School Board discusses adding staff liaison

Rittenhouse said a staff liaison would not have access to confidential information, and should be provided Board materials in advance of meetings, just as the student liaison is provided those materials.

School Board member Carol Tracy Carr of the Rivanna District disagreed. “Everything you have described I see being currently addressed in a number of different ways… where the staff has access to provide their opinions and their comments through participation in committees or through direct access to the Board whenever they choose to pick up the phone or send an email – so I don’t see a need for an additional layer,” she said.

“We do have some governance and laws that we have to abide by,” said Board Chair Camilla Washington of the Columbia District. “There are specific codes that speak to why student liaisons are allowed; any other group or organization that is represented – we become engaged in a partnership or agreement with. The code specifically says that in Virginia those things are not allowed.”

Washington then asked the opinion of Ed Breslauer, director of finance, who also manages the Virginia School Board Association (VSBA) policy updates for the Board. “The state made it very specific in singling out the fact that there could be a student representative,” said Breslauer. “It would seem to imply that if the state says you can do that and the School Board had the authority to do that anyway they wouldn’t have had to say it under Virginia code and case law,” he added.

“There is something also called the Dillon Rule,” Breslauer continued. “If the state doesn’t say a municipality can do it, then the municipality doesn’t have the authority to do it. The General Assembly didn’t say we can do such a thing. That is the essence of what VSBA is saying,” Breslauer concluded.

School Board Member Bertha Armstrong of the Fork Union District had questions of her own. “Has it not been a policy that if persons wish to present to the Board more than three minutes that you can ask to be on the agenda? I personally don’t feel that we have rejected any presentations from anyone who wanted to make a presentation,” Armstrong said. “Do you know of any other areas that have a staff member on the Board?”

“From the research that I have done I felt strongly that we had the law behind us,” said Carr, “but I think what further concerns me is that from the surveys results and from a lot of the discussion there has been this kind of assumption that what we have in place right now needs to be superseded; that it somehow needs to be replaced because it is not working and I would have a problem with that. I think it is working,” Carr said. “We have a process in place with the Board and with committees.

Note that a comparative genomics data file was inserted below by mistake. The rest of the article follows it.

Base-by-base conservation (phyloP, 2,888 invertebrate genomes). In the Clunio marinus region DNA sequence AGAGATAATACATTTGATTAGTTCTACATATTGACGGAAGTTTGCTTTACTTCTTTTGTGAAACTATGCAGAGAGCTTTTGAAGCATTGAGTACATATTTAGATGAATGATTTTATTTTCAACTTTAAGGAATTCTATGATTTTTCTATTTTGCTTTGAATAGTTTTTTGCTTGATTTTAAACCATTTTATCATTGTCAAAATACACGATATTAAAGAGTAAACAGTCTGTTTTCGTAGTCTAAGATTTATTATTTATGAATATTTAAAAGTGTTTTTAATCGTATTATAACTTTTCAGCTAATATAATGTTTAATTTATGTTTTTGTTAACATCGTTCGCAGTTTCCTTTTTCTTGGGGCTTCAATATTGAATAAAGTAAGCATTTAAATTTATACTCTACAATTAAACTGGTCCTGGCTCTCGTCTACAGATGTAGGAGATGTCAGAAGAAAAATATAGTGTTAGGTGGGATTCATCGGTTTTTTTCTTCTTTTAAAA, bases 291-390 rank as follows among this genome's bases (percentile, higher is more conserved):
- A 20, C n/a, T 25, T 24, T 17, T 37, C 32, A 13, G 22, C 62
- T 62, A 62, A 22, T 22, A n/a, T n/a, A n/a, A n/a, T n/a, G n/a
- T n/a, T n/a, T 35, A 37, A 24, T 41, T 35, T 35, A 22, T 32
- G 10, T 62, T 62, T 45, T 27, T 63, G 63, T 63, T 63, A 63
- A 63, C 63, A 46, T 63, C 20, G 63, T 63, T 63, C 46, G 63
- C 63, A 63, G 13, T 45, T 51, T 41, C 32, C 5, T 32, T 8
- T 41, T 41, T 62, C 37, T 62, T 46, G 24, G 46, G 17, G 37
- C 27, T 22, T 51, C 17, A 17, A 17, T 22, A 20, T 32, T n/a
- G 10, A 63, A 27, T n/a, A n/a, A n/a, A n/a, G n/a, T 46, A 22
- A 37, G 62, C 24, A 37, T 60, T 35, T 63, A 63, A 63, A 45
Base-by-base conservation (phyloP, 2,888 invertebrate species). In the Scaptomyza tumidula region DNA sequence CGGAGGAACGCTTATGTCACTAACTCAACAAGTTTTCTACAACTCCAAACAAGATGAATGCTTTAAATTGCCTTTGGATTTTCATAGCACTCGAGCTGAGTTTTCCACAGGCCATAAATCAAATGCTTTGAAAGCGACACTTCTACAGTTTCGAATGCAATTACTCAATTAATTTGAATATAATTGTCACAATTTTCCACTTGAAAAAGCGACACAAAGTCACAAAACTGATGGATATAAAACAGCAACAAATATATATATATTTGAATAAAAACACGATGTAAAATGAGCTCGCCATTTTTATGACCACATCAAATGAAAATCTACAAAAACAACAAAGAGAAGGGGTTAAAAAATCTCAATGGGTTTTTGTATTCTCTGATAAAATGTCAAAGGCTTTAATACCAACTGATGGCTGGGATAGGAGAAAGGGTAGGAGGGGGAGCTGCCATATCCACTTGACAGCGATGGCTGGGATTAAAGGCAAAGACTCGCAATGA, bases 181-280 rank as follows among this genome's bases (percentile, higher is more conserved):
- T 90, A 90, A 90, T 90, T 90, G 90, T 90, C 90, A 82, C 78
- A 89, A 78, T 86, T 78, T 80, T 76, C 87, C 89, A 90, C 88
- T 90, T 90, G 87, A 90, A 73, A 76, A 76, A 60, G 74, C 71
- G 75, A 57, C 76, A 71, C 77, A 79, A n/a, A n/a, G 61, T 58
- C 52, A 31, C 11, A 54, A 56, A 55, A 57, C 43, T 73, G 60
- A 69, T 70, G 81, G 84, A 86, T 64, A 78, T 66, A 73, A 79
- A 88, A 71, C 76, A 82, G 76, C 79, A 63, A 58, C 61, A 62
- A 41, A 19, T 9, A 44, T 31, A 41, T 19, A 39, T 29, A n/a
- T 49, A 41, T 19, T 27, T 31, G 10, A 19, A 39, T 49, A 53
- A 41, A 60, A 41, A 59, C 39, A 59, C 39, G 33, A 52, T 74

“I do agree,” Carr added, “that the three minutes rule could be limiting – but the way that we run our meeting could accommodate a delegation. It is a very slippery slope to say that we are going to look at this group and what about this group and what about this group. I think the process that we have in place is something that we should work on and improve,” stated Carr “but work within that process and within the structure that we have to make progress and move forward.”

Rittenhouse countered, “Y’all just say you love to hear what the student body has to say; I would like to hear what the staff has to say. This really is the best way to hear it,” he insisted, “right here in these meetings.”

“I do agree (the School Board meeting) is a great way to hear them,” said Washington. “If they desire a presentation, then they submit the request as a presentation. I don’t think any of us have ever said we don’t want to hear from them,” she added.

Also, the Board received an update from Assistant Superintendent Chuck Winkler about plans for work to be done to upgrade the HVAC system at Fluvanna Middle School as well as to repair the roof, replace some ceiling tiles inside the building and upgrade lighting. If funds permit, the gym will get new bleachers and bathrooms will be updated as well. Work on Phase I of the $5 million project, funded by the county, begins this summer.

Brenda Gilliam, director of curriculum and instruction, presented information to the Board about the county’s gifted program. She conceded that the county has work to do in this area; across the state an average of 16 percent of students in any district are identified as “gifted” and participate in gifted programs; in Fluvanna only around 7.25 percent are so identified.

New testing is being used to increase the numbers of students referred for gifted programs.

“We need to provide staff with additional professional development regarding gifted education,” Gilliam said. “We also need to refine the instructional delivery model to improve services offered to gifted and high achieving learners.”

In other business, the Board voted to approve the following:

VSBA Policy Updates for March;
VSBA Policy Services Agreement;
Perkins Local Plan and Budget Update;
National Diploma Issued by Fluvanna County Public Schools;
VSBA Business Honor Roll and Fluvanna County Public Schools Business Honor Roll.

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